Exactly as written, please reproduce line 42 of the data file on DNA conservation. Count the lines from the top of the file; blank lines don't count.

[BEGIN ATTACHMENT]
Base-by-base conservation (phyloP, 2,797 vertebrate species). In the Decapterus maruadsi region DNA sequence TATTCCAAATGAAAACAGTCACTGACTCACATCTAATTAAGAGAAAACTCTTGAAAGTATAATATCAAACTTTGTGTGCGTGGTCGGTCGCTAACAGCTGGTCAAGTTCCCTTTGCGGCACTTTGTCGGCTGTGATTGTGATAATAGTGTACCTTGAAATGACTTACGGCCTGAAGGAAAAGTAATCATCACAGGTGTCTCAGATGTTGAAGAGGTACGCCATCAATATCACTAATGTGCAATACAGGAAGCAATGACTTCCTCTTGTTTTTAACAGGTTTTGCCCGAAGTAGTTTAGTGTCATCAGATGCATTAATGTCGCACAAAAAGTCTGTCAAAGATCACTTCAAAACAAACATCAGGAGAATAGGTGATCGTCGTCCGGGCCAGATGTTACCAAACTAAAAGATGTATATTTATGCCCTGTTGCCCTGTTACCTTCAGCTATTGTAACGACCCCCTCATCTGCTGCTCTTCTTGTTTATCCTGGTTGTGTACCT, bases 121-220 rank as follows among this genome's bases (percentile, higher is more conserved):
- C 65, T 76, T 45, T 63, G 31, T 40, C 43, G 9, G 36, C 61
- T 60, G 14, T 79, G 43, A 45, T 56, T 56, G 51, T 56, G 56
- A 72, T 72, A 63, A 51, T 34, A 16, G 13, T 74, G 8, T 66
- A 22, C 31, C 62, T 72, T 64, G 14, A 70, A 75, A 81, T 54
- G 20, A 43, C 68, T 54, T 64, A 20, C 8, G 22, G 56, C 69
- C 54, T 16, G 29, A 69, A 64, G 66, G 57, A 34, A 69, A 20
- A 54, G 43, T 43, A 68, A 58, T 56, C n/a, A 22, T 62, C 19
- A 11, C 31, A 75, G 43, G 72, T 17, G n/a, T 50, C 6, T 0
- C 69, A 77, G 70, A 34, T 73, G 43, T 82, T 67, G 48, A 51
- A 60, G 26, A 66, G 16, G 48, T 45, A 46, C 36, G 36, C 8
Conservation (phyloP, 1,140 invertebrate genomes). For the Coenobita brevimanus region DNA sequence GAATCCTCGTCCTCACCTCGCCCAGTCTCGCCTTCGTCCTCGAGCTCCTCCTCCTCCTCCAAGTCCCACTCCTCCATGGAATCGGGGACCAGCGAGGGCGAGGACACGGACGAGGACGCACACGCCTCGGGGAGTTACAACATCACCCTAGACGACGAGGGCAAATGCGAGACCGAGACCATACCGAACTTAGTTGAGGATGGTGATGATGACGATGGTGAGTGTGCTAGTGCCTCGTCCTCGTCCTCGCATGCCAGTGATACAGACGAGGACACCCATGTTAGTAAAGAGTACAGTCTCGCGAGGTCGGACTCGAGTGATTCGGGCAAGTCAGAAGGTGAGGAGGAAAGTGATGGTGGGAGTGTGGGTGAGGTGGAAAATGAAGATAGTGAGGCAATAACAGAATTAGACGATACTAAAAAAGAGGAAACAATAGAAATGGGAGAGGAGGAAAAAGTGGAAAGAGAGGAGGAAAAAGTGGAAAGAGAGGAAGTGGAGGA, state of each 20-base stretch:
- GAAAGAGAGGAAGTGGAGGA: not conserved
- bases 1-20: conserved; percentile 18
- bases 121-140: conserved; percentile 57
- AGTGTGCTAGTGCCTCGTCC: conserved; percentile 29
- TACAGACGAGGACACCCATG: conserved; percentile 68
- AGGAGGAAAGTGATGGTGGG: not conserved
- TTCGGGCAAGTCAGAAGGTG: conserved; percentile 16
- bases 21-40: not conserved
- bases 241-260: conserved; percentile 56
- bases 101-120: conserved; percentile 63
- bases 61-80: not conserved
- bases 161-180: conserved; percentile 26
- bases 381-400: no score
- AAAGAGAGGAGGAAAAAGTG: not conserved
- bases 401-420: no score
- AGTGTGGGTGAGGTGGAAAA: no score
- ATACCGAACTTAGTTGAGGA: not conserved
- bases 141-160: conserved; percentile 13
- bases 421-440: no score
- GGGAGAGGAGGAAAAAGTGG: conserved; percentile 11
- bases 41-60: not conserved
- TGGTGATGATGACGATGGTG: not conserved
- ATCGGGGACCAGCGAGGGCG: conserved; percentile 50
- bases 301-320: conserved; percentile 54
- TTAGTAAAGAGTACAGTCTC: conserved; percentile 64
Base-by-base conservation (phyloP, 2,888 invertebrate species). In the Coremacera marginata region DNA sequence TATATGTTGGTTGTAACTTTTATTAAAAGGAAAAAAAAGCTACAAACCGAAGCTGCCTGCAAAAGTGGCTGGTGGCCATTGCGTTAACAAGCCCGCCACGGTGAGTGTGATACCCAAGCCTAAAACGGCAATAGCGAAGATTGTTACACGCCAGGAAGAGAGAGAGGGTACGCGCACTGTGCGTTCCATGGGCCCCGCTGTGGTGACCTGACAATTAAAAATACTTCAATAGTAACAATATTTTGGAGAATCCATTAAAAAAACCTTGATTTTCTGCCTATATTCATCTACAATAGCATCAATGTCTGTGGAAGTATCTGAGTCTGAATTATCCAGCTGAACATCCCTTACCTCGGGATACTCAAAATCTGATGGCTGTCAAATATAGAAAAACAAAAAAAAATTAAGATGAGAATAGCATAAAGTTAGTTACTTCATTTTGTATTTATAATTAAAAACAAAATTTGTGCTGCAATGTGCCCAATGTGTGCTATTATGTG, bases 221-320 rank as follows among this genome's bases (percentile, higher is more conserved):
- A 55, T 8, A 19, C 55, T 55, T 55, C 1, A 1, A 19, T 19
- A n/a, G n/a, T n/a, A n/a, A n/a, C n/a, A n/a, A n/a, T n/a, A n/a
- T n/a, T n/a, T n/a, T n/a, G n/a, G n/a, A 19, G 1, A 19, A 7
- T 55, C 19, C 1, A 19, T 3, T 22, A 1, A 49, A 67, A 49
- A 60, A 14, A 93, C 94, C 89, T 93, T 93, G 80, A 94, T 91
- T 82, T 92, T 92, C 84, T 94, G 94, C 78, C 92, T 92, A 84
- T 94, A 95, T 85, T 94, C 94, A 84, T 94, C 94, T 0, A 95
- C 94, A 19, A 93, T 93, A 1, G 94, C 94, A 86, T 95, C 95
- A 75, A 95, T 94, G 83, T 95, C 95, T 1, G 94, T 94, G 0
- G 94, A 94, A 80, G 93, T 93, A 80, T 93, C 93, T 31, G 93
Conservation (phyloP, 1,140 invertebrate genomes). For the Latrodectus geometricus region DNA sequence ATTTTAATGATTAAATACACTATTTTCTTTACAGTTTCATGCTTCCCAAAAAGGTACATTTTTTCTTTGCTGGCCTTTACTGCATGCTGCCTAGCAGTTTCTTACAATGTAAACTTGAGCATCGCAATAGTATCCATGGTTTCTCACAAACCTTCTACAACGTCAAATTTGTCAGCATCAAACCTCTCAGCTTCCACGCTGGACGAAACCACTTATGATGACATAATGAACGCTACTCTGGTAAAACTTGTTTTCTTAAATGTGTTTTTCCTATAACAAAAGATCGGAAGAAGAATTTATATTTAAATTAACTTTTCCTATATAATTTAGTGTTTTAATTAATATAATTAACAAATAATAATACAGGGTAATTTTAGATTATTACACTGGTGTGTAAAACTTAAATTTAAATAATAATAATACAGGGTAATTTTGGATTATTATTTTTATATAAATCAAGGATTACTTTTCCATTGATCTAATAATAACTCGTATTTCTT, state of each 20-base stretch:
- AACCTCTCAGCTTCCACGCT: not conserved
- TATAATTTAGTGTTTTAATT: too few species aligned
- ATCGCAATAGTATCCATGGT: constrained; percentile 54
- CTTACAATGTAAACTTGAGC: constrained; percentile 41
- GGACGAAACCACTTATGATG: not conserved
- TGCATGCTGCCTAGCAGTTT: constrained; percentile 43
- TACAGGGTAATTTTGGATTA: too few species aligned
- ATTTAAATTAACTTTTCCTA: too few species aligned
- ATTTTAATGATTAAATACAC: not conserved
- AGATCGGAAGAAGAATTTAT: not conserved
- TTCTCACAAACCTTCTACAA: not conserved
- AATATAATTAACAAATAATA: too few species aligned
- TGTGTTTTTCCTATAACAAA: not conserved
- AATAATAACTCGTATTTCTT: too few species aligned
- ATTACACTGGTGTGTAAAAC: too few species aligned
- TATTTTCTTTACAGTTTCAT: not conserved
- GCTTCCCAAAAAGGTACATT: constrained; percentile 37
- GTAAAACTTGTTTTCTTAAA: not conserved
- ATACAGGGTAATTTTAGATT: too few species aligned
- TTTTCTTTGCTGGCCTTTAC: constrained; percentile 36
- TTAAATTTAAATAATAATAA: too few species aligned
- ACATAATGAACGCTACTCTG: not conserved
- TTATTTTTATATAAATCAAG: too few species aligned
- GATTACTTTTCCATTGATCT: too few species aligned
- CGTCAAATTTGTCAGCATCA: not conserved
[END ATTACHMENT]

- T 55, C 19, C 1, A 19, T 3, T 22, A 1, A 49, A 67, A 49